I’ll be speaking about two main themes: 1. How the communication technologies from zines to books to the internet have affected the street art and graffiti that we see on walls and 2. How street art and graffiti are closely linked to hacking and net art. That will be followed by a Q&A, which I’m really looking forward to.

So if you’re in Philadelphia, I hope you’ll stop by SPACE on Thursday, April 10th. The event runs from 6-8pm. The talk is free, but you can RSVP here.

Photo courtesy of Evan Roth


Category: Events, Vandalog Projects | Tags: ,

Tim Hans shoots… Dan Witz

March 31st, 2014 | By | No Comments »

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Dan Witz is one of the original New York street artists, with almost 35 years of experience getting up. He’s also one of my favorite realist painters and pranksters. If you want to see some of Dan’s work in person, he’s got a solo show opening this week at Jonathan Levine Gallery‘s 529 West 20th Street space in New York City. Tim Hans met Dan at his studio for the latest in our continuing series of photo-portraits of artists by Tim. I asked Dan a few questions over email.

RJ: What’s the best prank (involving art or not) that you’ve ever pulled?

Dan Witz: Hmm-best? Hard to say: I mean most of my street stuff over the past 35 years could be described as pranks. I wouldn’t want to single out a winner, but probably the one that consistently gets the most ‘likes’ out of all my one-off pieces would be the clown face house in Brooklyn.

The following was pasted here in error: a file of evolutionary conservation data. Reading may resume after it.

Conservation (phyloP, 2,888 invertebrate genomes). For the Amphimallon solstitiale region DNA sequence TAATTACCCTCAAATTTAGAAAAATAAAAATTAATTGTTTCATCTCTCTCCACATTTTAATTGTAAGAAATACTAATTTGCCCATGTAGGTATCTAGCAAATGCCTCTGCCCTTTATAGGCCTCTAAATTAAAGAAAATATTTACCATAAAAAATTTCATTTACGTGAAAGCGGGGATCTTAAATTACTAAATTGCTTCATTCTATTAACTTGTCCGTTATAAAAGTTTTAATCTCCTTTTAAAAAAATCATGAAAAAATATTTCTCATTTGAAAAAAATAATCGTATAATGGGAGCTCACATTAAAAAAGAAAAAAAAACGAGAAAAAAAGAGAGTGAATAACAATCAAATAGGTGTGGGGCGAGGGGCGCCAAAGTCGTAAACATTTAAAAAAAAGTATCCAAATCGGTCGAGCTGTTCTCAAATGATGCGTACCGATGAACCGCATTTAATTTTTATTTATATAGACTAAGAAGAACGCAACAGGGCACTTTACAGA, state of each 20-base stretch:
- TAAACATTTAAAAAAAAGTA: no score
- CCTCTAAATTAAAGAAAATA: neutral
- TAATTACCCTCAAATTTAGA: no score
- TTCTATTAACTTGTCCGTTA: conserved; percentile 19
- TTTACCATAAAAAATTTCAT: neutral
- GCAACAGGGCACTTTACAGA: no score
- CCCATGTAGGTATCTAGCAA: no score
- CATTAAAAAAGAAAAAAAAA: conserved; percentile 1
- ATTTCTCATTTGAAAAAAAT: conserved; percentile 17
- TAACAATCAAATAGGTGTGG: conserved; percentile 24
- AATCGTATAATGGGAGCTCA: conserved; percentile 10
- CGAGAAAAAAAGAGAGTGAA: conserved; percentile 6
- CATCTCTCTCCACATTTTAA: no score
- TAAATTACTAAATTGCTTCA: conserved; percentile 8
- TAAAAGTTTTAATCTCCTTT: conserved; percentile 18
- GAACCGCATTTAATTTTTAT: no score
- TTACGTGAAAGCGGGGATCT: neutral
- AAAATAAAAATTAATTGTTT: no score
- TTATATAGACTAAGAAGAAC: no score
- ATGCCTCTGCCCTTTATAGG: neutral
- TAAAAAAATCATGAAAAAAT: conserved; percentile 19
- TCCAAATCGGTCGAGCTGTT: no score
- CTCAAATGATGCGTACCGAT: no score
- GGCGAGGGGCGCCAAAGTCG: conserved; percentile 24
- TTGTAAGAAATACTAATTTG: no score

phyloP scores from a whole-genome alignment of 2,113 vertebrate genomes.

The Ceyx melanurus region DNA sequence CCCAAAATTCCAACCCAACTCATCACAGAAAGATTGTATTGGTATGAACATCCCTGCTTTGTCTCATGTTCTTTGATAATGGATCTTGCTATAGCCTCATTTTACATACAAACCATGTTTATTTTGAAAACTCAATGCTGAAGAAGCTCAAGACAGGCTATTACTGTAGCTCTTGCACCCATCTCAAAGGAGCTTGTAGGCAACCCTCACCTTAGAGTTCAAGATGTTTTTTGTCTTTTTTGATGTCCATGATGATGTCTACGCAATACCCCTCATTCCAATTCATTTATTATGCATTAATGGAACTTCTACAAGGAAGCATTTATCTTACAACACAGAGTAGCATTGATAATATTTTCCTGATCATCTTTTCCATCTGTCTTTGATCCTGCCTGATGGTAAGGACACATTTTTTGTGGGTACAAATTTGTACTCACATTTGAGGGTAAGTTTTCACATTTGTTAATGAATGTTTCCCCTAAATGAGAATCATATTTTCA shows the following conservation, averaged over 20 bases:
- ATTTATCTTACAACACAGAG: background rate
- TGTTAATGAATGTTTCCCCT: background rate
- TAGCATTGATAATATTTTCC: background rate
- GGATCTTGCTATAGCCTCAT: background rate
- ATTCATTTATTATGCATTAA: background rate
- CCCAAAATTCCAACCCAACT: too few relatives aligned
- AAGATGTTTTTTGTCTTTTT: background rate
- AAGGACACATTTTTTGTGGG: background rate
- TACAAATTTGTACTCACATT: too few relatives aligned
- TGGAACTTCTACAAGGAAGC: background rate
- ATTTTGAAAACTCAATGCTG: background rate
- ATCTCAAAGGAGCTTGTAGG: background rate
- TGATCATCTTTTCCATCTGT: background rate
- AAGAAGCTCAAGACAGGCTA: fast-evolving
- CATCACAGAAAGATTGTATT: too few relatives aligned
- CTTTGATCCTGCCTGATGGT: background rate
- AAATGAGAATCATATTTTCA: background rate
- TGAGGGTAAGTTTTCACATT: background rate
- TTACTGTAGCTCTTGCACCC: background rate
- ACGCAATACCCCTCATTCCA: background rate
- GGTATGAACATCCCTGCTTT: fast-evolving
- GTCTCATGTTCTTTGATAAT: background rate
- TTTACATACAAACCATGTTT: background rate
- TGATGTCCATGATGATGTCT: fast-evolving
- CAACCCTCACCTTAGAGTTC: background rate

RJ: How did your work with Amnesty International come about and what keeps you working with them?

DW: They got in touch with me. Or, actually, an ad agency that was handling them in Germany reached out to me. Like most street artists I get a lot of e-mail probes from marketing types eager to link their product or cause with urban art. It’s been pretty easy for me to avoid this because my stuff works much better if I keep my identity, or “brand” as much under the radar as possible. When Amnesty International got in touch though, I was so honored and such a long-time supporter of theirs that I was willing to consider it. And I’d already been working with figures trapped behind grates in my WHAT THE %$#@? (WTF) series, so advocating for illegally detained prisoners was an easy fit.

I am so incredibly glad I opened up to this. The 20 or so Wailing Wall pieces in Frankfurt became one of the peak experiences of my career. Oddly, even with all the media frenzy (and the accompanying police attention) there was no pressure on me to compromise my normally aggressive installation tactics (these days, to avoid easy theft I anchor my grate pieces into the wall, which involves serious industrial adhesives and a hammer drill). It turns out that Amnesty international, despite its mainstream respectability, is a surprisingly bad-ass organization. They recognized that my methods, although illegal, were the most effective way to galvanize public attention. If anything they even pushed me to go larger and bolder than I usually do. I date a huge growth in my street practice to that first Amnesty project.